Like much of the world, I was addicted to 24. And like any fully paid-up addict, I would stock up on the good stuff, shut the door on the rest of the world, and mainline. Because I came to it rather late, I could swallow seasons one, two and three in one greedy gulp. Staying up till four in the morning, trying to squeeze just one more episode in before the rising sun shamed me into going to bed, became a regular feature. And when my stock of old episodes ended and I had to wait for the new season, I suffered serious withdrawal symptoms.
Yes, as you’ve probably gathered by now, 24 was addictive. The central conceit of the series was that it chronicled 24 hours of a national security crisis in real time. Kiefer Sutherland played the main character, Jack Bauer, as a superhero without the cape (and no visible underwear either, thank God!) maiming, torturing, blowing things up, and then torturing some more, to get to the bottom of some diabolical terrorist plot. The storyline tested the limits of our credulity, the stunts were sometimes plain unbelievable, and the twists and turns of the plot often bordered on the ludicrous. But the series was tightly scripted, fast paced, and things went by in such a blur that you didn’t even notice the glaring holes in the plot – until much later, in bed, when you were running through the best moments in your head.
Looking back now, 24 was prescient in many ways. In giving us a black candidate in the guise of the future President David Palmer in 2001, it eerily foreshadowed the election of Barack Obama in 2009. Its brutal rendering of the torture of terror suspects was an early hint of the Abu Ghraib-style security scandals to come. And who knows, the female US President Allison Taylor who premiered in 24 Redemption in 2008 and then starred in seasons seven and eight, may well be a nod to the election of Hillary Clinton (the Democratic frontrunner for the 2016 polls) as the first woman President of the United States.
But watching all those endless episodes, perched at the edge of my seat, I was never prescient enough to think that I would soon see an Indian version of the series. No, not even when an Indian actor, Anil Kapoor, played an important role in the last and final season as the ill-fated President Omar Hassan of the fictional Islamic Republic of Kamistan (modeled on Iran) who is assassinated by the bad guys – but not before putting in some good old-fashioned action hero stuff in the company of Bauer.
His messy end in the series notwithstanding, Anil Kapoor knew that he was on to a good thing. And after endless negotiations he bought the rights to make the Indian version of the show, with Kapoor himself playing the Jack Bauer role. In some ways, of course, Kapoor is uniquely qualified to play the superhero, or more accurately, the super anti-hero. His Mr India, released in 1987, brought the legend of the Invisible Superhero to us a full decade before J K Rowling wrote about the Invisibility Cloak in the first Harry Potter book in 1997. (Yes, yes, I know, H G Wells wrote The Invisible Man a century ago in 1897; we can play this game endlessly.)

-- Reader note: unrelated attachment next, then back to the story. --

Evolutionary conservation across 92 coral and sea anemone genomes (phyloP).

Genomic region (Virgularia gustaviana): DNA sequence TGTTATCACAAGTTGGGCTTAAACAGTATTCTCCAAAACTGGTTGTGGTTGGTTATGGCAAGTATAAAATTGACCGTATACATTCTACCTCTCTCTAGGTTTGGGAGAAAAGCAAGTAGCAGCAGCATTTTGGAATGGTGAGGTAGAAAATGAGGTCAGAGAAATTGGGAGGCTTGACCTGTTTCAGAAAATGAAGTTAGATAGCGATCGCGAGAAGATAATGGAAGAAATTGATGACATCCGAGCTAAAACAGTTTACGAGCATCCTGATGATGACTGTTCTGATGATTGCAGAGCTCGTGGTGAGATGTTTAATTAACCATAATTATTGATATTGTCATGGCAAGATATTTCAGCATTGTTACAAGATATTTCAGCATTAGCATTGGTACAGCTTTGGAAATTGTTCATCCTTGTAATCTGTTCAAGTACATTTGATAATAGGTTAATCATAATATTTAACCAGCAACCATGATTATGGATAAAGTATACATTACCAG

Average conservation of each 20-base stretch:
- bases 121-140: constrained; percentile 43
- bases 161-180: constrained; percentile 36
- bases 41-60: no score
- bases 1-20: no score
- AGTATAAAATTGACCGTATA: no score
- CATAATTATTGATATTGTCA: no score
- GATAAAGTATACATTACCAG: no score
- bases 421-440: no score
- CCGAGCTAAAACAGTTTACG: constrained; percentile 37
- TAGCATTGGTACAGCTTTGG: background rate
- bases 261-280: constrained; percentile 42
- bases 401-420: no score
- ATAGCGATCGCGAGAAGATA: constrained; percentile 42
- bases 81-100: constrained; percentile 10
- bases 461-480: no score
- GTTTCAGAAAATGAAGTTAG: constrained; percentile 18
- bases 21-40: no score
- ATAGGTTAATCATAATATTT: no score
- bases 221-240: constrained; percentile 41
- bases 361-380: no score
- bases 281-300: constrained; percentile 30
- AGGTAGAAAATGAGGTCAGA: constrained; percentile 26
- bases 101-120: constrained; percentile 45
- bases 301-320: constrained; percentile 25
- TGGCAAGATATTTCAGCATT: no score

As of this writing, the first two episodes of the Indian 24 have been aired on Colors. And I have to admit that my initial reservations about how this would work have been belied. The storyline is strong, the characters are well defined, the pace is fast, the action well choreographed, and bar a few, the performances are strong. Even the so-called Indianisation works. Instead of Presidential hopeful David Palmer, we have a putative Prime Minister from a political dynasty that appears to be loosely based on the Gandhis. So, will 24 be a game-changer as far as Indian television is concerned? Will our TV production companies finally move away from their saas-bahu sagas and their mangalsutra melodramas, and give us quality television of the like that the West enjoys?
Well, frankly, it is too early to tell if there will be a substantive change in the Indian television landscape. Shows like 24 cost money, they need good writers, talented directors, committed producers, and a top-quality star cast to work. And so far, at least, Indian TV shows no signs of being able afford any of the above. So, I don’t really see things changing very much in the short term.
What will change, I think, is Bollywood’s attitude to television. Until now, Indian film stars have treated television fiction shows with a certain disdain. Everyone from Amitabh Bachchan to Salman Khan to Shah Rukh Khan is happy to play quizmaster to the nation. Stars like Madhuri Dixit, Hrithik Roshan are happy to turn up to judge singing and dancing competitions. And the likes of Karan Johar delight in hosting their own talk shows.
But TV series? That seems to be strict no-no (unless, of course, if you are a no-hoper like Vinod Khanna). This is in sharp contrast to the West where everyone from Glenn Close (Damages) to Martin Sheen (The West Wing) to Kate Winslet (Mildred Pierce) is happy to transition from movies to TV (and back again). But rare is the film star in India who is willing to play a role in a TV drama.
That may well be changing though. Even before 24 aired, Amitabh Bachchan announced that he would be starring in a TV series directed by Anurag Kashyap on Sony. And where the great man goes, the rest are sure to follow.
From HT Brunch, October 13
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